Interview: Jeffrey Rogers, President, Integra Realty Resources

By Mike Myatt, Chief Strategy Officer, N2growth

Jeffrey Rogers, President, Integra Realty Resources

Jeffrey Rogers, President, Integra Realty Resources

This week’s interview features Jeffrey Rogers, President and COO, of Integra Realty Resources (IRR). Jeffrey is the senior operating executive and a board member of IRR, the nation’s largest commercial valuation firm with more than 55 offices and 750 employees. I had the pleasure of first meeting Jeffrey several years ago at an industry conference and developed an immediate respect for his intellectual acuity and business acumen. Jeffrey is a phenomenal leader with one of the most well rounded executive backgrounds you’ll find in the commercial real estate space. On with the interview…

Mike Myatt: Jeffrey, for our readers who may not be familiar with your background, would you please share a brief summary of your career history?

Jeffrey Rogers: I have had the fortune of approaching real estate from a number of different disciplines. My background includes Investment Banking, Technology and Law. In my past positions, I was charged with assessing risk, deploying capital to its highest use, and significantly increasing shareholder value. Integra has been a great fit for me because it has allowed me to combine all of my skills to assist in doubling the size of Integra over a 5 year span. In addition to Integra, I sit on various boards including TNP Strategic Retail Trust, Inc., which is a non-traded public REIT.

Mike Myatt: As President of the nation’s largest valuation firm, you’re at ground zero on one of the industry’s biggest issues…what are assets really worth? Please describe where you see cap rates and values trending in 2010.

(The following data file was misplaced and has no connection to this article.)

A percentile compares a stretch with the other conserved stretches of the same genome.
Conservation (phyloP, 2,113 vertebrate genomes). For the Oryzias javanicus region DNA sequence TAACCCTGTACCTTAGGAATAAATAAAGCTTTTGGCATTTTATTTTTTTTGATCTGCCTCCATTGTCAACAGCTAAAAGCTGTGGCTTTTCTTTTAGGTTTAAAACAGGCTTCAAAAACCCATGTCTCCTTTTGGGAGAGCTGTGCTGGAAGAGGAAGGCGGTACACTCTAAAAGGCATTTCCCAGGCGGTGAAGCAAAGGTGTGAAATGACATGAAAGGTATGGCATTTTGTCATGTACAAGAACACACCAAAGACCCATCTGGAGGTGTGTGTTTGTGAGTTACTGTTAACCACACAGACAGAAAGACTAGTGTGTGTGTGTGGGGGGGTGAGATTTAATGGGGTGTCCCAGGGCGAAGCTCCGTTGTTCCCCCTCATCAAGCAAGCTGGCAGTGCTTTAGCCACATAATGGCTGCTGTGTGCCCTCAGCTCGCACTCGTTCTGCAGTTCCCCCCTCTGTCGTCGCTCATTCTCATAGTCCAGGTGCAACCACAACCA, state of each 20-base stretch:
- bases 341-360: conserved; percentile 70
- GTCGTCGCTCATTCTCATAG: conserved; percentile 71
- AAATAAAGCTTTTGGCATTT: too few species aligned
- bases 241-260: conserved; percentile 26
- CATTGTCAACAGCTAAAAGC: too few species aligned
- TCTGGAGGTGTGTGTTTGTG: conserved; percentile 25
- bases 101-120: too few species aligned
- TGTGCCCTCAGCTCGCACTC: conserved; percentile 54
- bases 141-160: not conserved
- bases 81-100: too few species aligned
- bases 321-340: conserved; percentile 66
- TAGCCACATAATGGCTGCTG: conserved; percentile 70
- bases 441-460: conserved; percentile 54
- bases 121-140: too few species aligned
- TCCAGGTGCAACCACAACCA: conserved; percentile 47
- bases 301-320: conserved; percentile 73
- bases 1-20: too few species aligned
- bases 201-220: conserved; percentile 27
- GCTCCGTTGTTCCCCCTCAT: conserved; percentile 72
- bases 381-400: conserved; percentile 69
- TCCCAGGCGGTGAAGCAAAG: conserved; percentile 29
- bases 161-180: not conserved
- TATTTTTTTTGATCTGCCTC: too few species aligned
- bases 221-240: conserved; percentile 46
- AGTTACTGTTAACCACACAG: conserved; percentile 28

Jeffrey Rogers: We are still in a declining market. More than $2 trillion in commercial mortgages are expected to come due between now and 2013. However, due to the declining values and lack of financing, many property owners will have a very difficult time refinancing. Even the money sitting on the sidelines, which is about $300 billion, will not be enough to bridge the gap. In such an environment, values will continue to fall and cap rates will continue to rise in 2010.

Compounding the problem, foreclosures of commercial properties carrying mortgages are starting to surge. The CMBS sector is experiencing delinquency rates of more than six times the level a year ago. The economy continues to sag with increasing unemployment, falling income and consumer pessimism. Without the demand for commercial real estate increasing anytime soon, it will take us a while to recover.